National Archives photo no. 306-SSM-4C-51-15
“I have a dream that my four little children will one day live in a nation where they will not be judged by the color of their skin but by the content of their character.”
These words from Martin Luther King Jr.’s famous “I Have a Dream” speech epitomize his life’s philosophy. As King states elsewhere in the speech, this is also the American dream in a nutshell: for all men to be treated equally. It is the foundation of our Declaration of Independence. It undergirds our Constitution. Is it any surprise a federal holiday was established to honor this man who embodied the heart of America?
Story of the Man
Born in Atlanta, Martin Luther King Jr. was shaped by his college years. He attended Morehouse College in Atlanta after spending an eye-opening summer in desegregated Connecticut. Morehouse president Benjamin Mays further influenced King with his criticism of blacks’ acceptance of racial segregation. After graduating from Morehouse in 1948, King went to Crozer Theological Seminary in Pennsylvania, where he was introduced to Gandhi’s philosophy of non-violence in addition to contemporary Protestant thought. After earning a bachelor of divinity degree in 1951, King went to Boston University and earned his doctorate in 1955.
King’s first public protest of racial inequality followed Rosa Park’s famous bus seat incident in 1955. King was chosen to lead the Montgomery bus boycott and earned his leading role in the civil rights movement. Once the boycott had done its job, King and his followers recognized the need for an organization that would work for the equality of African Americans. Therefore, they established the Southern Christian Leadership Conference.
King’s method of peaceful protest using boycotts, sit-ins, marches and speeches drew much attention and publicity during a time when racial tensions were especially high. Perhaps the highlight of his civil rights career was the March on Washington for Jobs and Freedom in 1963. About 250,000 Americans of all races participated in the landmark event. After performances by popular singers such as Bob Dylan and gospel singer Mahalia Jackson, as well as speeches by the other civil rights leaders, King closed the demonstration with his now iconic “I Have a Dream” speech. (For a better look at the March, watch the National Archives’ 20-minute documentary.)
While he saw many victories, King also saw much opposition. The safety of his family was threatened multiple times, yet he continued to fight for what he believed was right. He was awarded the Nobel Peace Prize in 1964 for his peaceful fight again racial segregation and injustice. Toward the end of his career, however, King also faced opposition from those on his side who wanted change more quickly than King’s peaceful methods could bring it. On April 4, 1968, King was shot and killed by confessed murderer James Earl Ray on the balcony of a motel in Memphis, Tennessee.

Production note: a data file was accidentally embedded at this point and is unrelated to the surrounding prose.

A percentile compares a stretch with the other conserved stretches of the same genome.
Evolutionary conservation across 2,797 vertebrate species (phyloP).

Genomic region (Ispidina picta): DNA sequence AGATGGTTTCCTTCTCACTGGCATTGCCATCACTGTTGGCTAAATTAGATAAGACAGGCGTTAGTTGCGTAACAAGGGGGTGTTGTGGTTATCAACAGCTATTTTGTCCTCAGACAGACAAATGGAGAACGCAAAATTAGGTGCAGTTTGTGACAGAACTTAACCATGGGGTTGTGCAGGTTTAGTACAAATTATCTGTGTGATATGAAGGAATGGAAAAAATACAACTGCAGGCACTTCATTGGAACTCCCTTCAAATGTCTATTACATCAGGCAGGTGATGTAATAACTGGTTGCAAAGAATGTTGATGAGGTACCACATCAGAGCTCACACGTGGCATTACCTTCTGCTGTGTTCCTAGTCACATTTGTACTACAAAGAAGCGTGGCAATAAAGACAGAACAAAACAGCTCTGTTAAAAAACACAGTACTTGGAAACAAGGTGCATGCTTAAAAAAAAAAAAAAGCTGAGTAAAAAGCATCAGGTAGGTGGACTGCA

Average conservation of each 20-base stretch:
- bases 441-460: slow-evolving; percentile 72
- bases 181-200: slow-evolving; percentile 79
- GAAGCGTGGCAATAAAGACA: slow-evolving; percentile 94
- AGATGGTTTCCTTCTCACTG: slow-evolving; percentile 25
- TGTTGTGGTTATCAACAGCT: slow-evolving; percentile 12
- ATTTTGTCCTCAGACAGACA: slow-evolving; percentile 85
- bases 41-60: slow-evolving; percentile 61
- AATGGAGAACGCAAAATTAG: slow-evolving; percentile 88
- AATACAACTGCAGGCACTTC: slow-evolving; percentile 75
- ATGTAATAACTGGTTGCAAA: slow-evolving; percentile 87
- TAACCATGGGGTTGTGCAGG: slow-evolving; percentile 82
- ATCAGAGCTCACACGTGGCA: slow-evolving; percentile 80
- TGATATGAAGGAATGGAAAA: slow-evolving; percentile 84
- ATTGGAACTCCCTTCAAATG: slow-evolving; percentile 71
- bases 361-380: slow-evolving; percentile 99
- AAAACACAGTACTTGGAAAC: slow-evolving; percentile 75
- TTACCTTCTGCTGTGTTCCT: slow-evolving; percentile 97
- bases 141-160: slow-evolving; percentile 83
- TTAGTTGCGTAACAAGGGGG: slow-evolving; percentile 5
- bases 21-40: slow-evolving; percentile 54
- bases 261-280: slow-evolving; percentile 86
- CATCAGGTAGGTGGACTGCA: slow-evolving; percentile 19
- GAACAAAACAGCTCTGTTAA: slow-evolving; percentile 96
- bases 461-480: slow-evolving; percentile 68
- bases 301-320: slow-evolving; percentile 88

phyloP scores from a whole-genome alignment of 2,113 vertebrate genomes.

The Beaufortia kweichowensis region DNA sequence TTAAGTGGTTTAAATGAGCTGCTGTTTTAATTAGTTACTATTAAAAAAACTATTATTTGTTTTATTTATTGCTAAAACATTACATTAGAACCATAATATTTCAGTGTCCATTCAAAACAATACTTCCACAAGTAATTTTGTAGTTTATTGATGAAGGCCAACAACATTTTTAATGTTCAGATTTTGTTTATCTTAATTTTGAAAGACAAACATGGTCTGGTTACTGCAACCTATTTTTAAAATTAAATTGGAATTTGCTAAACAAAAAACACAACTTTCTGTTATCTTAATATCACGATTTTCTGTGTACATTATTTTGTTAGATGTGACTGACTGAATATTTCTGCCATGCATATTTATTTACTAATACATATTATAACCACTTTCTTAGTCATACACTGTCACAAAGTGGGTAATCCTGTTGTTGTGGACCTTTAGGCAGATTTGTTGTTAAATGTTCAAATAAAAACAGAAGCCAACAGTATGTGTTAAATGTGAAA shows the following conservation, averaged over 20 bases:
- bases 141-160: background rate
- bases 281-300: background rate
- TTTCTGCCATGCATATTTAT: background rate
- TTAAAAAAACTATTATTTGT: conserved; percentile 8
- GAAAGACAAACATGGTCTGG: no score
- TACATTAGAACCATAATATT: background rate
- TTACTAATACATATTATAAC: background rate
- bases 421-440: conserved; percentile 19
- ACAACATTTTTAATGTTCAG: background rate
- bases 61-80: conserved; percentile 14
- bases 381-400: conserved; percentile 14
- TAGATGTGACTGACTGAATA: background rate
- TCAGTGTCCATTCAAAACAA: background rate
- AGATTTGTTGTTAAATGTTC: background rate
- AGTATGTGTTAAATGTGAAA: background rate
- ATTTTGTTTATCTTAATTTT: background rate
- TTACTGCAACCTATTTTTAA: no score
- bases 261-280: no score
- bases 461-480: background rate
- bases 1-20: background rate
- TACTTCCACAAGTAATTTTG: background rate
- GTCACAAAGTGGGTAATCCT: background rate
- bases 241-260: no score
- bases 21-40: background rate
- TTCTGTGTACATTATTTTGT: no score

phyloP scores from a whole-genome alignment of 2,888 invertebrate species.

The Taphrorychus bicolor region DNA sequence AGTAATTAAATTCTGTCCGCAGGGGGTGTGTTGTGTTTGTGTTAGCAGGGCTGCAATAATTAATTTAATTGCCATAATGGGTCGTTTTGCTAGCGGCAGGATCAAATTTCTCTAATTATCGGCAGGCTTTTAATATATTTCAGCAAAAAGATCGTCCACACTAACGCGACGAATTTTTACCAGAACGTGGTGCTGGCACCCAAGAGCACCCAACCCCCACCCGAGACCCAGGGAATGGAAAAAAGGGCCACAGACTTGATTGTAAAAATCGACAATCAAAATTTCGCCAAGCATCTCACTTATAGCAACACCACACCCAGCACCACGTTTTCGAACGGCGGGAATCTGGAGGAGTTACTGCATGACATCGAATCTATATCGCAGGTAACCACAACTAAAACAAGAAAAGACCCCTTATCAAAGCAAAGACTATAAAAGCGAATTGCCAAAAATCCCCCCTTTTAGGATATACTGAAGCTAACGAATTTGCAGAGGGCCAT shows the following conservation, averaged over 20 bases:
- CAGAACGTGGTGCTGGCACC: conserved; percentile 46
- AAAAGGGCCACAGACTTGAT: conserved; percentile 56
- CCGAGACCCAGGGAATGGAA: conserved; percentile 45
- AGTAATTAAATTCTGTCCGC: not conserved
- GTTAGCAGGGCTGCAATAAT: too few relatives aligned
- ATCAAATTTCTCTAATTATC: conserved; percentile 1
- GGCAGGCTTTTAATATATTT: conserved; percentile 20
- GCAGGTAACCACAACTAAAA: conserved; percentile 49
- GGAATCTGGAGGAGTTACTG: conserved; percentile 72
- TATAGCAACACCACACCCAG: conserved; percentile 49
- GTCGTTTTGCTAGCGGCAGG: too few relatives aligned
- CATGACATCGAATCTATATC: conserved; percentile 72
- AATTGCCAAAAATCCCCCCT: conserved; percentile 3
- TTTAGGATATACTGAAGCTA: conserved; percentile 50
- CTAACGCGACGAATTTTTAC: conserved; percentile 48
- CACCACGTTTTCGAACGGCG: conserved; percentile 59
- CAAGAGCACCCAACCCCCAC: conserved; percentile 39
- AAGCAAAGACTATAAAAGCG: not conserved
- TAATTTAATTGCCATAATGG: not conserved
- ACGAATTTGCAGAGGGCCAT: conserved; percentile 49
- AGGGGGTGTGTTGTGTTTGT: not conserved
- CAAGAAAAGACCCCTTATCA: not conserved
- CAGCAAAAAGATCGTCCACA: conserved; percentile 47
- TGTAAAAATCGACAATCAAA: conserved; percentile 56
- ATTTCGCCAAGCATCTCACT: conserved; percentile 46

Journey of the Day
Four days after Martin Luther King Jr. was assassinated, U.S. Congressman John Conyers started the fight for a federal holiday in the civil rights leader’s honor. Many states and cities made King’s birthday, Jan. 15, a holiday as early as 1970, but political and racial arguments kept the legislation making the day a federal holiday from passing for 15 years. The legislation was finally agreed upon and signed by President Ronald Reagan in 1983. The first Martin Luther King Jr. federal holiday was celebrated in January 1986. But it wasn’t until the early 2000s that every state officially observed the day.
Service to the Community
BJU first observed Martin Luther King Jr. Day in 2017, and from the start it was a day set aside for service to the community. Students volunteer to help at Greenville County Juvenile Detention Center, Greenville Rescue Mission, Greer Relief, Griggs Memorial Baptist Church, Home Works of America, the Phillis Wheatley Center, Meals on Wheels, Shepherd’s Gate and several Miracle Hill Ministries.
Volunteers help with packing meals, cleaning, maintenance projects, landscaping, and even playing basketball.
Alan Benson, vice president for student development and discipleship, encourages students to participate in the service opportunities. He said, “Involvement in a service project on MLK day is a wonderful way to embrace the scriptural understanding of unity in diversity. We are reminded by the Apostle that we are all created uniquely and gifted individually so that we can function in community. We are a body with differing limbs and a house with differing vessels. The best way to promote unity is to serve one another! This is why we have designated MLK Day as a day of service to our community.”